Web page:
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August 28, 2014 / 2 Elul, 5774
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Posts Tagged ‘Emergency Committee for Israel’

U.S. Jewish Left Urging Bibi to ‘Make Painful Sacrifices’

Friday, April 5th, 2013

Some American Jews have a lot of chutzpah.

A gaggle of 100 mostly former heads of centrist to left-leaning American Jewish organizations – almost none of which represents an actual constituency – sent a finger-wagging letter to Israeli Prime Minister Benyamin Netanyahu on April 3, urging him to, in the wake of U.S. president Barack Obama’s visit to the Middle East, “respond to President Obama’s call for peace.”

It’s a good thing President Obama has a Jewish echo chamber, or who knows if the Israeli government would ever realize it needs to think about peace.

Virtually none of Netanyahu’s new pen pals have extensive foreign policy or military experience, or have devised anything approaching a successful policy-making and peace-stabilizing initiative.  But that didn’t stop these civilian Americans from telling Israel’s elected leader to take “concrete confidence building steps designed to demonstrate Israel’s commitment to a ‘two-states for two peoples’ solution to the Israeli-Palestinian conflict.”

In the minds of Netanyahu’s latest pen pals, Israel might – under the “guidance of Secretary of State John Kerry” – be able to “devise pragmatic initiatives” which would (finally?) “represent Israel’s readiness to make painful territorial sacrifices for the sake of peace.”

Less than 24 hours after the letter was sent to the Israeli prime minister, another one was sent and widely distributed.  This letter was written by the board of the Emergency Committee for Israel, the “pro-Israel wing of the pro-Israel community” – a quip uttered by William Kristol, editor-in-chief of the Weekly Standard, and head of ECI.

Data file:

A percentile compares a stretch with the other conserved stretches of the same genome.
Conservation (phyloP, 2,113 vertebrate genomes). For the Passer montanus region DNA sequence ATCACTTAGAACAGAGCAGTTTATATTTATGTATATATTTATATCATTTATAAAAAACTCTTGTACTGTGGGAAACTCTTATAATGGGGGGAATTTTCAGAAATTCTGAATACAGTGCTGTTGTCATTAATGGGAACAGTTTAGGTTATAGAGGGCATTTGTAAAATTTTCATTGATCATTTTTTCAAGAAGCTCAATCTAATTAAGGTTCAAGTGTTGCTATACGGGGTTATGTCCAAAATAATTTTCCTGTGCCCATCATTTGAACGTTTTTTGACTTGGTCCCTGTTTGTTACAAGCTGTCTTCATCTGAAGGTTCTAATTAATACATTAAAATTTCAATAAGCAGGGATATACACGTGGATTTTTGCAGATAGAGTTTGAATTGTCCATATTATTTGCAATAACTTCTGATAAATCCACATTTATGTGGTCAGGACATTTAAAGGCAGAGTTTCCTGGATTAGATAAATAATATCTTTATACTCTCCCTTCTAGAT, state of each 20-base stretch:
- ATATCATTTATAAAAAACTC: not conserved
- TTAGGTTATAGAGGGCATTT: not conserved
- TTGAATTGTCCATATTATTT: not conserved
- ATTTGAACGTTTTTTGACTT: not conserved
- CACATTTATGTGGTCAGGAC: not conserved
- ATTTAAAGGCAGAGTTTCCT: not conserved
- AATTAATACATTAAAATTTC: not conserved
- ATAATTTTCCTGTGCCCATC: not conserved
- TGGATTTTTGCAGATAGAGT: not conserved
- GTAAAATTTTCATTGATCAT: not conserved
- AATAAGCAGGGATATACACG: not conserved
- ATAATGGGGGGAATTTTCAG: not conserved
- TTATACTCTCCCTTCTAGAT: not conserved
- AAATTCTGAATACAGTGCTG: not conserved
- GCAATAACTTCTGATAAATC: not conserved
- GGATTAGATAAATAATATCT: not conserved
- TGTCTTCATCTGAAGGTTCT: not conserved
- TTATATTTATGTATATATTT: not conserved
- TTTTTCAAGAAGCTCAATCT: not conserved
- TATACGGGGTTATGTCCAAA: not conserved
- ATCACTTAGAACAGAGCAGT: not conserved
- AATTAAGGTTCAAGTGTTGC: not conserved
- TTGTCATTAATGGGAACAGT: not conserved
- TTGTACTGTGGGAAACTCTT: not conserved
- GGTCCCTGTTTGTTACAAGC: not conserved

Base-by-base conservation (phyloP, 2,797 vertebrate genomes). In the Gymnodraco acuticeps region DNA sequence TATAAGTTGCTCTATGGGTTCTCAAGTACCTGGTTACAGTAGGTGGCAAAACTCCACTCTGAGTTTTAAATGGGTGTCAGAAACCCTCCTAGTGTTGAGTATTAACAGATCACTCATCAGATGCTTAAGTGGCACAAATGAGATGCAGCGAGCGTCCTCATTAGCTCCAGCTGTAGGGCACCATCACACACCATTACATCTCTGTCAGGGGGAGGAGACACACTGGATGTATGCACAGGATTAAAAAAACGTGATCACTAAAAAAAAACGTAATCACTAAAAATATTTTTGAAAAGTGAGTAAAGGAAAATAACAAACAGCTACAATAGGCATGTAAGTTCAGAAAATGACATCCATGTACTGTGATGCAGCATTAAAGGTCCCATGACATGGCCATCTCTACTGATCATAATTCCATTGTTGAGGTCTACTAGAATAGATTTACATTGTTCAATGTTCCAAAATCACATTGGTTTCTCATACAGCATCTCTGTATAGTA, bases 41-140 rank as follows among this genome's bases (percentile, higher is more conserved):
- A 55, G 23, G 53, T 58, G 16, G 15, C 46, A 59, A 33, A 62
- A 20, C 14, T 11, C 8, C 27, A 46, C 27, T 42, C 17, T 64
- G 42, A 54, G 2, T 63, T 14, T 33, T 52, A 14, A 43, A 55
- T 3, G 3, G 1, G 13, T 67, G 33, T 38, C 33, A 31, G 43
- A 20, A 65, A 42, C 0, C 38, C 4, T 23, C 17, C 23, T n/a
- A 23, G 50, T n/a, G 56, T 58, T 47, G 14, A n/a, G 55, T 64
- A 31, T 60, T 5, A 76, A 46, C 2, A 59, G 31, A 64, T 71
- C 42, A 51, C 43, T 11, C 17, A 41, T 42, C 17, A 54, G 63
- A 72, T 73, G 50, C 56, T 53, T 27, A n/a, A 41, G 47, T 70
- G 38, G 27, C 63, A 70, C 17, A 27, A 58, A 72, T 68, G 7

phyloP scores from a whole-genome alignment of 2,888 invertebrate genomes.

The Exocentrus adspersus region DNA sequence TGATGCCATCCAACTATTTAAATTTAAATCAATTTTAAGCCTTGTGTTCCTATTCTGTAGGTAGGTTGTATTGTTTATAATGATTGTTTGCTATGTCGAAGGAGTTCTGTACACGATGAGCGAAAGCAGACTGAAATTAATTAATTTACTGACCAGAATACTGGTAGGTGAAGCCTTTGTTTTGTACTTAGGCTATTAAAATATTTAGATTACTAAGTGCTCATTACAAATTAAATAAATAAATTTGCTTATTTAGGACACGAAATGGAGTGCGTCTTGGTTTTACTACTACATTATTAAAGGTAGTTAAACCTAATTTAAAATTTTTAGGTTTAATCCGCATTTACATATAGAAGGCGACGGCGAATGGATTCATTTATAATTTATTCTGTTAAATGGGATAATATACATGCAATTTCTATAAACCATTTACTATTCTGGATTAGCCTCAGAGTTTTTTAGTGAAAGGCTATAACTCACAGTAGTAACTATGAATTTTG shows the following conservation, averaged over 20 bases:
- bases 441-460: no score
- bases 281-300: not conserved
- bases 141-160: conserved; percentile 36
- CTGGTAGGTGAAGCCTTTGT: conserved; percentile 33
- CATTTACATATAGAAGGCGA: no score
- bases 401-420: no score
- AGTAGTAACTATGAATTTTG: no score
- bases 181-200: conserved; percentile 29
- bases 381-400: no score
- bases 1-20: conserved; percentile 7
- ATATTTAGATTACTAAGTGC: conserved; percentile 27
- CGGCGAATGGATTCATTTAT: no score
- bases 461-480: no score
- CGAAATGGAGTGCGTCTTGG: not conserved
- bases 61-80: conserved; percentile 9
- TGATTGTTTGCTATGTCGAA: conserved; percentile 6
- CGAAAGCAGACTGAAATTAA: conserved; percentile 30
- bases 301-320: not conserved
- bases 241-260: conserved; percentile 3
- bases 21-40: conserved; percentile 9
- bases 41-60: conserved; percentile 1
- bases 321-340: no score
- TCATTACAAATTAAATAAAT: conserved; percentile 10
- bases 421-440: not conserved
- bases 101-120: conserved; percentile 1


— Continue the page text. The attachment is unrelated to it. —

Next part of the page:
The pro-Israel letter takes a much more humble approach towards its intended recipient, while bristling at the audacity of the finger-waggers’ letter.

It’s puzzling to us why a small group of American Jews believes it is appropriate to demand ‘painful territorial sacrifices’ of Israelis, when those issuing the demand will not experience the pain, or be compelled to sacrifice anything, should their advice prove foolish – as it has so many times in the past.

When asked about the impetus for their letter, Noah Pollak, ECI’s executive director, told The Jewish Press, “They might exhibit a little more humility and caution. Even if we accept the premise that all the signatories are actually leaders of the American Jewish community, how does that make them qualified, and give them standing, to issue foreign policy directives to the State of Israel?”

The ECI letter draws a clear line between Jewish non-Israelis who state their views about what kind of policies Israel should pursue, which is perfectly acceptable, and the kind of demands made in the finger-wagging letter: “We, too, have strong opinions on the peace process – but one thing we never presume to do is instruct our friends in Israel on the level of danger to which they should expose themselves.”

So who are some of these finger-wagging ersatz foreign policy advisers?  They read like a veritable who’s who…who? The claim to fame of nearly all of them is that they are wealthy individuals with strong connections to the Israel Policy Forum.  Nearly a third of the signers are either on the board of directors or on the advisory council of the IPF, which is sometimes referred to as the “old man’s J Street.”

Few who signed the IPF letter are famous for their policy acumen, and though only one is an actual felon, none have been responsible for the safety of a tiny nation surrounded by genocidal enemies.  But somebody must have been involved in Middle East peace process work, perhaps Israel’s leadership could benefit from their advice.